Ginger Turk from onceuponateapup.com
FOLSOM, CA - Folsom police are recommending forgery charges be filed against a local broker who sold exotic puppies for thousands of dollars with phony paperwork.
Ginger Turk, 41, is suspected of forging a Folsom veterinarian's signature on at least four government certificates required to legally import miniature "teacup" puppies from South Korea.
Turk operates the web-based brokerage onceuponateapup.com from her home in El Dorado Hills, and sells the miniature puppies for as much as $6,000.
Dr. Lee Kaplow of Lakeside Pet Hospital became aware that someone was signing his name on the puppy certificates when a woman from New Jersey contacted him with a question about a Yorkshire terrier named Sophie she bought in July.
"This dog's never been in my building," Kaplow insisted. Kaplow learned of the additional forgeries when problems surfaced involving other puppies sold by Turk.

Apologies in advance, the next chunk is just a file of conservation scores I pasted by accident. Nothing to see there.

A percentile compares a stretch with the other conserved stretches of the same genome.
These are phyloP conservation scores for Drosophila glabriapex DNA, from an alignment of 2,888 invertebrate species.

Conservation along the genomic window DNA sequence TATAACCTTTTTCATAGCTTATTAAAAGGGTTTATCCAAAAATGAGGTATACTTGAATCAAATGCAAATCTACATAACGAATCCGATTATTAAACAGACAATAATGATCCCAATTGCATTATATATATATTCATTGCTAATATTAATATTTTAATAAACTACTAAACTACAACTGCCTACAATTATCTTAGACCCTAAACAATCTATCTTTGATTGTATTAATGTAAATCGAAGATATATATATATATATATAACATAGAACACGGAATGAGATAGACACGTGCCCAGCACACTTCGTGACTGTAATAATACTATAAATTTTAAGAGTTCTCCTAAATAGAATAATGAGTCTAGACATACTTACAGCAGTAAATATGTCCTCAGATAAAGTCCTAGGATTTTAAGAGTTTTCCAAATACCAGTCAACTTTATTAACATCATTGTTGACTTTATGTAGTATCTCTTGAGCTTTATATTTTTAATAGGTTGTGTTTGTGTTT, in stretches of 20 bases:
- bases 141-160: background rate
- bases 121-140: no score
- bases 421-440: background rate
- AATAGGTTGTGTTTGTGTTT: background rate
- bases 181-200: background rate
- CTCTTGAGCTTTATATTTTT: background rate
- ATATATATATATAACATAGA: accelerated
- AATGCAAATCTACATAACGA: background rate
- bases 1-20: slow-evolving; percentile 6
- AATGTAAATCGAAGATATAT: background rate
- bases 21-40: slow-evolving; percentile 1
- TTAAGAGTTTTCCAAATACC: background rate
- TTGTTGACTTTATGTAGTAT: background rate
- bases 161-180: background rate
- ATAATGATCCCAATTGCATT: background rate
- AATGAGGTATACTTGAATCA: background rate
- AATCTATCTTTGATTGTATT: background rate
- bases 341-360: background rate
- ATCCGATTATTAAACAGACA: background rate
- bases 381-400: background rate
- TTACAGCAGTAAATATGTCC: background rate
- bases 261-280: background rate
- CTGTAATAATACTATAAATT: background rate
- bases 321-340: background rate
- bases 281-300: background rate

Kaplow said he began conducting routine examinations for Turk in February and saw several puppies each week. He severed his relationship with her in July when he learned of the phony paperwork.
Turk spoke briefly to News10 when reached by phone.
"I have nothing to say regarding this. This is something that's already being handled," she said before hanging up. Turk's husband, Alan, later called to explain the couple had been told by their attorney not to comment on the case.
Kaplow said an exam and health certificate together cost just $70 for a puppy worth thousands of dollars, leading him to speculate the puppies with phony certificates were either sick or too young to be legally sold.
Federal regulations require dogs imported for resale must be at least six months old. The forged certificate for Sophie, the Yorkshire terrier, lists her age as 16 weeks.
Folsom police spokesman Jason Browning said his department had submitted a warrant request to the Sacramento County District Attorney seeking four charged violations of Penal Code section 470(b), which may be charged as either a misdemeanor or a felony.
Kaplow was offended that people spent thousands of dollars for puppies they believed were healthy only because his name was improperly attached to the document.
"I can't describe how much it upsets me," he said.
by George Warren, GWarren@news10.net